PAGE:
The “deep divide” between compulsive narrators and their counterparts left me wondering whether I’ve been obtuse in weaving narrative slants into
solicitations for essays in undergraduate writing courses. Surely we aren’t
rigidly fixed along any continuum, are we? My itch comes from the
resonant echo of this passage to other sorts of neat social stamping–the sort
that rely on gross simplifications to exclude our moods, fluctuations,
interanimations and ambiguity. I was told late last week that I’d be part
of a committee of three who will meet for six hours next Monday to revise a
departmental strategic planning statement. Important work, to be sure.
But six hours? Why? Because we’re all introverts was the
explanation. Well, yeah, in this case, on this project, I’d rather work
independently for two hours, quietly, to do the work we’ll accomplish in six
hours of circular exchanges about how to spend money on this and that. The
administration buys into Myers-Briggs typecasting; it’s that simple. Once
you’re an “I” there’ll be no doubling back, darling.

But, for me, I rather tend to regard myself as INFP one day, ESTJ the next. Flexible and varied, more so than essential. But then again, maybe I’m just storying myself that way through contrived, never-ending narratives.


  1. Wow, the “Tech Autobiographical Sketch” sounds like an intriguing assignment. I’m constantly circling around these questions with my students, who are primarily engineering, computer science, and architecture majors.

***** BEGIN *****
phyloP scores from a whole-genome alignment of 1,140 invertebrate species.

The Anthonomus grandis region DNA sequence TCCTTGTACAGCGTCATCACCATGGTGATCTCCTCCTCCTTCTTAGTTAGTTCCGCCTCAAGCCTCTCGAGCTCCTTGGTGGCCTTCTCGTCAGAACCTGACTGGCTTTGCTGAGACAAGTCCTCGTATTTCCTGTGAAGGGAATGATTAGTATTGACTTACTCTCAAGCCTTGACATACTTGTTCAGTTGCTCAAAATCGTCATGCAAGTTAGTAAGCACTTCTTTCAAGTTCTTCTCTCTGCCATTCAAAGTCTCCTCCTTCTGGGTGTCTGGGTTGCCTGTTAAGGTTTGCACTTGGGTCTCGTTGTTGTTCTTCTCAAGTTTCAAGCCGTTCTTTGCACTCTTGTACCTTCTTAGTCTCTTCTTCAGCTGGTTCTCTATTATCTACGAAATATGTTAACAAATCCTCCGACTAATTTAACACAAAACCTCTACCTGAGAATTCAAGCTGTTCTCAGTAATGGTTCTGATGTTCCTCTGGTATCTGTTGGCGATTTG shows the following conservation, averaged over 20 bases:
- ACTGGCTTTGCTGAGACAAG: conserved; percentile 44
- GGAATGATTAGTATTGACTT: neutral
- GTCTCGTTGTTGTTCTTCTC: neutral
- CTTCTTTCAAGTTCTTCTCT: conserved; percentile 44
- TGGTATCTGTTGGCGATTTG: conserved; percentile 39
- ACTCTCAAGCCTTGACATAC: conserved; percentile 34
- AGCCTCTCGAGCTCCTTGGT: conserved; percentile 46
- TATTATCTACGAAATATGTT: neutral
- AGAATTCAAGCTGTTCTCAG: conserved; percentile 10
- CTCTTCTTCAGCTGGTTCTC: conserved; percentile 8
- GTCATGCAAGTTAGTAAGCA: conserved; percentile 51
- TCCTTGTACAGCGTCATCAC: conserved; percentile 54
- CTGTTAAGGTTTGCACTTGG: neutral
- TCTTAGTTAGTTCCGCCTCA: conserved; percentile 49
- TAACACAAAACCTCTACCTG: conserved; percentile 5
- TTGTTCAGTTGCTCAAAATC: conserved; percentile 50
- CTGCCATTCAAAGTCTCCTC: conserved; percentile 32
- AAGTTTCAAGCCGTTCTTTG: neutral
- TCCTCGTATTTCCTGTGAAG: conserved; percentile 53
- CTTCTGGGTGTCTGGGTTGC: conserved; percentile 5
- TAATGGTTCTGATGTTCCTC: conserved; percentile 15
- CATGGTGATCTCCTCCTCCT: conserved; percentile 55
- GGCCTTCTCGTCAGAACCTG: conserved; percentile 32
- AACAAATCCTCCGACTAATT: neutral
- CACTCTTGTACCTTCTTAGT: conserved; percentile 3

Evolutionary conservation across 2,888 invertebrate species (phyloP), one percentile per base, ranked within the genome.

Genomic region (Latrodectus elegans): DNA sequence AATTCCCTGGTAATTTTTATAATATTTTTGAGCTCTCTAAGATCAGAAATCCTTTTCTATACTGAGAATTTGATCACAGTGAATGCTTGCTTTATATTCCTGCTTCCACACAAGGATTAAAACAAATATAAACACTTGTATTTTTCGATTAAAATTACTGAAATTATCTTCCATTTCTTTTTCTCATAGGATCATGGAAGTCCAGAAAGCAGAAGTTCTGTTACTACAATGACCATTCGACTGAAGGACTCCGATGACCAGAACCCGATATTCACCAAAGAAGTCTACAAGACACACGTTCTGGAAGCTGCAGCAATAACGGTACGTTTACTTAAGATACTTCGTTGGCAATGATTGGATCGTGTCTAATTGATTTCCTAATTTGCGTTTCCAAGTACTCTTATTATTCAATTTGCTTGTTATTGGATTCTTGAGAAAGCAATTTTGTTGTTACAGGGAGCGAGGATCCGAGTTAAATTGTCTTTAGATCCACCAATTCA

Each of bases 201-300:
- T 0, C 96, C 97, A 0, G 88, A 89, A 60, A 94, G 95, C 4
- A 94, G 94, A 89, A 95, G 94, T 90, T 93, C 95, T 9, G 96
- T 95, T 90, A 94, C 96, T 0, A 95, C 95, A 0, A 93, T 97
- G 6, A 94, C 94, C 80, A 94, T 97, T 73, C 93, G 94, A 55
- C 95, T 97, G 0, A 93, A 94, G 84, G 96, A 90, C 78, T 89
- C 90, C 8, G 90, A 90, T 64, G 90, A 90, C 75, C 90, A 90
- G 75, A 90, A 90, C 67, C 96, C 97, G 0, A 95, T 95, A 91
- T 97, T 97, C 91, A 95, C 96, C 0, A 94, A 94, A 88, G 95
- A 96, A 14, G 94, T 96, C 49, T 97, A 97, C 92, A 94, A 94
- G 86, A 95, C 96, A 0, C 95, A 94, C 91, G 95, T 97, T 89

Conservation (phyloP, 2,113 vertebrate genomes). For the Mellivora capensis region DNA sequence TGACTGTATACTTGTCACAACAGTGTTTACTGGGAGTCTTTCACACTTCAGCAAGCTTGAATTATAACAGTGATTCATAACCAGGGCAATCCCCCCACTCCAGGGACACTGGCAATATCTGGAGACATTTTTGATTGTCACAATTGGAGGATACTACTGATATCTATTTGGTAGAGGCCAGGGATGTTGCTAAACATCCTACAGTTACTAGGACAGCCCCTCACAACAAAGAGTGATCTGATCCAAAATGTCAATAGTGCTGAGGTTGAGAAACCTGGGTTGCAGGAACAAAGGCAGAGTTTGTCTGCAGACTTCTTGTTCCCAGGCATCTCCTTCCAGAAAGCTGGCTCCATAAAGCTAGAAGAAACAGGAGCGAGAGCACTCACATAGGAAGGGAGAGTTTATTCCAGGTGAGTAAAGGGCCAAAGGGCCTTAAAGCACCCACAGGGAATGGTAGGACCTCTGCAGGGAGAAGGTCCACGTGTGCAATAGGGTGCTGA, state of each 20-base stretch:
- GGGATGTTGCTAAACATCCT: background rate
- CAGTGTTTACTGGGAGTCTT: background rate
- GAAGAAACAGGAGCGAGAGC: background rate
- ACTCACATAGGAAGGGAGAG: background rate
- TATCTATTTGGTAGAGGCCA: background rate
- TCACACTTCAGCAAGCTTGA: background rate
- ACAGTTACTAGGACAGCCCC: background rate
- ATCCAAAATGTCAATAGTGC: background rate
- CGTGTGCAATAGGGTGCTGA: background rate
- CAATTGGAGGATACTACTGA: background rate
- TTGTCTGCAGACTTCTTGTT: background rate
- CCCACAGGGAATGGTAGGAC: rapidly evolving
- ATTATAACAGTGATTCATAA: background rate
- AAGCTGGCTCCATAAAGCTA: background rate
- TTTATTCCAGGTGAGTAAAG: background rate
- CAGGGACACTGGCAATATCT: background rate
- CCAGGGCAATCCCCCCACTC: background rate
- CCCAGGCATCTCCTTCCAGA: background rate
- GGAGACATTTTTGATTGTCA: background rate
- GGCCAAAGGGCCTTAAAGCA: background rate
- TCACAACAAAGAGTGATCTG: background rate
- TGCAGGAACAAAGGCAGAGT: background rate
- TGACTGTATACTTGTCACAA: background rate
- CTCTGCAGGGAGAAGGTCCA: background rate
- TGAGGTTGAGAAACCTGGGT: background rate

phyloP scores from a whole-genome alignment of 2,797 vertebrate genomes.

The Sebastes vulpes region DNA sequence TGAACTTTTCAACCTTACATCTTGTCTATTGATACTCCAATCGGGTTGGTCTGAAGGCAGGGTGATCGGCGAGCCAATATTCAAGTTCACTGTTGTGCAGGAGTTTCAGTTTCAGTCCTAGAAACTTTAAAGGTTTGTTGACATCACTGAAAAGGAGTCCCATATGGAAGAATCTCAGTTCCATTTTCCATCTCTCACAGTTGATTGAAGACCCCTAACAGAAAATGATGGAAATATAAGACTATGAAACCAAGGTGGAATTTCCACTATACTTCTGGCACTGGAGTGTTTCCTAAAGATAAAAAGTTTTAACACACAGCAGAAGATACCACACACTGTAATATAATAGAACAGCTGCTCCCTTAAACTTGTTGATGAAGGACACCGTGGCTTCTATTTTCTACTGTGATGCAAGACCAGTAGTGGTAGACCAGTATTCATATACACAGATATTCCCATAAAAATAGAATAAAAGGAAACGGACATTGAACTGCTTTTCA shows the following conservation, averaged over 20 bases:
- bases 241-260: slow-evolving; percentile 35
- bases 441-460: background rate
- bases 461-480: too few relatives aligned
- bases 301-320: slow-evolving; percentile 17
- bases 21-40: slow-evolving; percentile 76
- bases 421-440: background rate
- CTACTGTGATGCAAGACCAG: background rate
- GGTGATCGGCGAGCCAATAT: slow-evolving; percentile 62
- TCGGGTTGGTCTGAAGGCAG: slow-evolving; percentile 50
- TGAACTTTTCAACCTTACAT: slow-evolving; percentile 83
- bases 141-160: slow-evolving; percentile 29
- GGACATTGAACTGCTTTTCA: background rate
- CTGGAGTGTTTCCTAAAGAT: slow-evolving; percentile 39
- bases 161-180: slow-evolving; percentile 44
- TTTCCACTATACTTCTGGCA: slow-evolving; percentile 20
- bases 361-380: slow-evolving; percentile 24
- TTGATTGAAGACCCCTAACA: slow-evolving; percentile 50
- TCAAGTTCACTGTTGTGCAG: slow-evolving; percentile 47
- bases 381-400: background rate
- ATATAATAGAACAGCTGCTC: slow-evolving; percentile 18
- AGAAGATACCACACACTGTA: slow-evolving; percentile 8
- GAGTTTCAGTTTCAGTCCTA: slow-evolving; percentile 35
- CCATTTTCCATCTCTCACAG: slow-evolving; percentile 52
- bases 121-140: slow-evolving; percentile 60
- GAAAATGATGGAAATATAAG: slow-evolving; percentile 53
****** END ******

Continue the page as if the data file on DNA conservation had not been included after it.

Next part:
I was also intrigued by the Kodak story (I blogged it the other day), especially in the sense that I think it will change how people “remember” or “record” the past.

  2. Hi Chuck,

    I’m hopeful that the tech autobiographical sketch bring about interesting, lively exchanges. I’ll know more on Thursday when the essays come in. It’s a prompt I revised from a literacy memoir assignment I’ve used in the first course in our FY sequence. I was reluctant about assigning something so clearly cast as a narrative in the second course in our FY sequence, since the progression generally shifts from personal narratives to impersonal exposition in these courses.

    I first heard about the Kodak annoucnement on CNN Headline News. God knows what I was doing watching headline news–compulsive channel flipper! I saw it later on Yahoo!News and on a few blogs, including yours (if memory serves me). I probably should be more careful about attribution, since I know others got to it first. As I was putting together course materials, it was on my mind. I think it’s particularly interesting that Kodak intends to continue marketing its film lines in “developing markets.” This comes close to explicit corporate naming of the great divide, eh? In this sense, Kodak is defining consumer options by restricting its markets and this seems especially intriguing for companies vested in discursive media such as photography.

  3. Don’t worry about attribution (of course it’s always fun to get a trackback or a comment). I think we have similar readings of Kodak’s decision, especially given the prohibitive start-up costs of buying a computer to store one’s digital pictures….

    I’d imagined the Technology Literacy project as working well at the beginning of first semester as well, although I’ve tended to avoid students doing autobiographical writing lately.

  4. First the film line of cameras, now 1,500 employees. Next, Kodak will be reducing the pixel specs in their digital lines in the spirit of all this corporate cropping. Then again, what do I know about running an industry-dominating photography company?

    I like the trackbacks and comments, too, and have promised myself to be more gracious with attributions. FWIW, a quick glance this afternoon tells me the tech autobiographical sketches brought about some interesting, thoughtful writing.